US8900180B2 - Coatable compositions, coatings derived therefrom and microarrays having such coatings - Google Patents

Coatable compositions, coatings derived therefrom and microarrays having such coatings Download PDF

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US8900180B2
US8900180B2 US12/092,733 US9273306A US8900180B2 US 8900180 B2 US8900180 B2 US 8900180B2 US 9273306 A US9273306 A US 9273306A US 8900180 B2 US8900180 B2 US 8900180B2
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microneedles
coating
active agent
microarray
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US20080294116A1 (en
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James T. Wolter
John K. Simons
Peter R. Johnson
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3M Innovative Properties Co
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3M Innovative Properties Co
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Priority to PCT/US2005/041858 priority Critical patent/WO2006055799A1/en
Priority to WOPCT/US2005/041858 priority
Priority to USPCT/US2005/041858 priority
Priority to US75361705P priority
Priority to US75478605P priority
Priority to US74761806P priority
Priority to US12/092,733 priority patent/US8900180B2/en
Priority to PCT/US2006/044553 priority patent/WO2007061781A1/en
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Assigned to 3M INNOVATIVE PROPERTIES COMPANY reassignment 3M INNOVATIVE PROPERTIES COMPANY ASSIGNMENT OF ASSIGNORS INTEREST (SEE DOCUMENT FOR DETAILS). Assignors: SIMONS, JOHN K., JOHNSON, PETER R., WOLTER, JAMES T.
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    • AHUMAN NECESSITIES
    • A61MEDICAL OR VETERINARY SCIENCE; HYGIENE
    • A61KPREPARATIONS FOR MEDICAL, DENTAL, OR TOILET PURPOSES
    • A61K9/00Medicinal preparations characterised by special physical form
    • A61K9/0012Galenical forms characterised by the site of application
    • A61K9/0019Injectable compositions; Intramuscular, intravenous, arterial, subcutaneous administration; Compositions to be administered through the skin in an invasive manner
    • A61K9/0021Intradermal administration, e.g. through microneedle arrays, needleless injectors
    • AHUMAN NECESSITIES
    • A61MEDICAL OR VETERINARY SCIENCE; HYGIENE
    • A61MDEVICES FOR INTRODUCING MEDIA INTO, OR ONTO, THE BODY; DEVICES FOR TRANSDUCING BODY MEDIA OR FOR TAKING MEDIA FROM THE BODY; DEVICES FOR PRODUCING OR ENDING SLEEP OR STUPOR
    • A61M37/00Other apparatus for introducing media into the body; Percutany, i.e. introducing medicines into the body by diffusion through the skin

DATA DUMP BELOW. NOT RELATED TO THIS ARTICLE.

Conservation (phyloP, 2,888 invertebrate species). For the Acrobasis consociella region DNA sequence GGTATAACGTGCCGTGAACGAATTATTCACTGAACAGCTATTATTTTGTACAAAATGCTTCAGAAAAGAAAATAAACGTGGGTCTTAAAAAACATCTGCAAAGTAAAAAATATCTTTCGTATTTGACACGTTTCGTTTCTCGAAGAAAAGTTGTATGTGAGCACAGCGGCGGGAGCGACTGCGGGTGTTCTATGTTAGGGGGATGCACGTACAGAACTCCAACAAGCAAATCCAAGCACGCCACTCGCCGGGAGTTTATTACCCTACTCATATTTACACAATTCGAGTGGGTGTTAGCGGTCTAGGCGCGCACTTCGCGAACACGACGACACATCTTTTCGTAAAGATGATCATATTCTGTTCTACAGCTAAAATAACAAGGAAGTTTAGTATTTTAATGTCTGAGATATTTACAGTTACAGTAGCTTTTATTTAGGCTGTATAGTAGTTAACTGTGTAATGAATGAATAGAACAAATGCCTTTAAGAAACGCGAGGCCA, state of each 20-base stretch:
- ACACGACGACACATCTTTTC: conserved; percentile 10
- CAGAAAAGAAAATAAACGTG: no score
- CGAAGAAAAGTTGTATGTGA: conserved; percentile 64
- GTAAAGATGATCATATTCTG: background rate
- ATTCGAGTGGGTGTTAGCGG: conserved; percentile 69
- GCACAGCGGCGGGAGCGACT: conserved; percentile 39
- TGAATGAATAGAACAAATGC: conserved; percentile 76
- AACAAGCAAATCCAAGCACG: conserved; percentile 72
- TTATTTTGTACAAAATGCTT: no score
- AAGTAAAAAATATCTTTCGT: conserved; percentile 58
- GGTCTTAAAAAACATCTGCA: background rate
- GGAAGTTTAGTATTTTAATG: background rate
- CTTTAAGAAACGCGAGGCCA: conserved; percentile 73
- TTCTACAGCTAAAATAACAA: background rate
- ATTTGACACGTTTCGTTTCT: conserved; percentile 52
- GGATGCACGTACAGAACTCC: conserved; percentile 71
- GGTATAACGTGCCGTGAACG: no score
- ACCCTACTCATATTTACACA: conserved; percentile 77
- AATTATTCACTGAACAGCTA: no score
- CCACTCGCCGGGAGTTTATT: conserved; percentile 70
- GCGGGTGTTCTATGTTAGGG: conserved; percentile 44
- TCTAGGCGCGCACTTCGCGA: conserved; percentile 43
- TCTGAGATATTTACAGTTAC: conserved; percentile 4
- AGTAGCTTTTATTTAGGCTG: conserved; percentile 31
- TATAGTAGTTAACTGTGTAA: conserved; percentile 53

• A61M37/0015Other apparatus for introducing media into the body; Percutany, i.e. introducing medicines into the body by diffusion through the skin by using microneedles
    • AHUMAN NECESSITIES
    • A61MEDICAL OR VETERINARY SCIENCE; HYGIENE
    • A61KPREPARATIONS FOR MEDICAL, DENTAL, OR TOILET PURPOSES
    • A61K47/00Medicinal preparations characterised by the non-active ingredients used, e.g. carriers or inert additives; Targeting or modifying agents chemically bound to the active ingredient
    • A61K47/06Organic compounds, e.g. natural or synthetic hydrocarbons, polyolefins, mineral oil, petrolatum or ozokerite
    • A61K47/08Organic compounds, e.g. natural or synthetic hydrocarbons, polyolefins, mineral oil, petrolatum or ozokerite containing oxygen, e.g. ethers, acetals, ketones, quinones, aldehydes, peroxides
    • A61K47/12Carboxylic acids; Salts or anhydrides thereof
    • AHUMAN NECESSITIES
    • A61MEDICAL OR VETERINARY SCIENCE; HYGIENE
    • A61KPREPARATIONS FOR MEDICAL, DENTAL, OR TOILET PURPOSES
    • A61K47/00Medicinal preparations characterised by the non-active ingredients used, e.g. carriers or inert additives; Targeting or modifying agents chemically bound to the active ingredient
    • A61K47/06Organic compounds, e.g. natural or synthetic hydrocarbons, polyolefins, mineral oil, petrolatum or ozokerite
    • A61K47/26Carbohydrates, e.g. sugar alcohols, amino sugars, nucleic acids, mono-, di- or oligo-saccharides; Derivatives thereof, e.g. polysorbates, sorbitan fatty acid esters or glycyrrhizin
    • AHUMAN NECESSITIES
    • A61MEDICAL OR VETERINARY SCIENCE; HYGIENE
    • A61KPREPARATIONS FOR MEDICAL, DENTAL, OR TOILET PURPOSES
    • A61K47/00Medicinal preparations characterised by the non-active ingredients used, e.g. carriers or inert additives; Targeting or modifying agents chemically bound to the active ingredient
    • A61K47/30Macromolecular organic or inorganic compounds, e.g. inorganic polyphosphates
    • A61K47/32Macromolecular compounds obtained by reactions only involving carbon-to-carbon unsaturated bonds, e.g. carbomers, poly(meth)acrylates, or polyvinyl pyrrolidone
    • AHUMAN NECESSITIES
    • A61MEDICAL OR VETERINARY SCIENCE; HYGIENE
    • A61MDEVICES FOR INTRODUCING MEDIA INTO, OR ONTO, THE BODY; DEVICES FOR TRANSDUCING BODY MEDIA OR FOR TAKING MEDIA FROM THE BODY; DEVICES FOR PRODUCING OR ENDING SLEEP OR STUPOR
    • A61M37/00Other apparatus for introducing media into the body; Percutany, i.e. introducing medicines into the body by diffusion through the skin
    • A61M37/0015Other apparatus for introducing media into the body; Percutany, i.e. introducing medicines into the body by diffusion through the skin by using microneedles
    • A61M2037/0023Drug applicators using microneedles
    • AHUMAN NECESSITIES
    • A61MEDICAL OR VETERINARY SCIENCE; HYGIENE
    • A61MDEVICES FOR INTRODUCING MEDIA INTO, OR ONTO, THE BODY; DEVICES FOR TRANSDUCING BODY MEDIA OR FOR TAKING MEDIA FROM THE BODY; DEVICES FOR PRODUCING OR ENDING SLEEP OR STUPOR
    • A61M37/00Other apparatus for introducing media into the body; Percutany, i.e. introducing medicines into the body by diffusion through the skin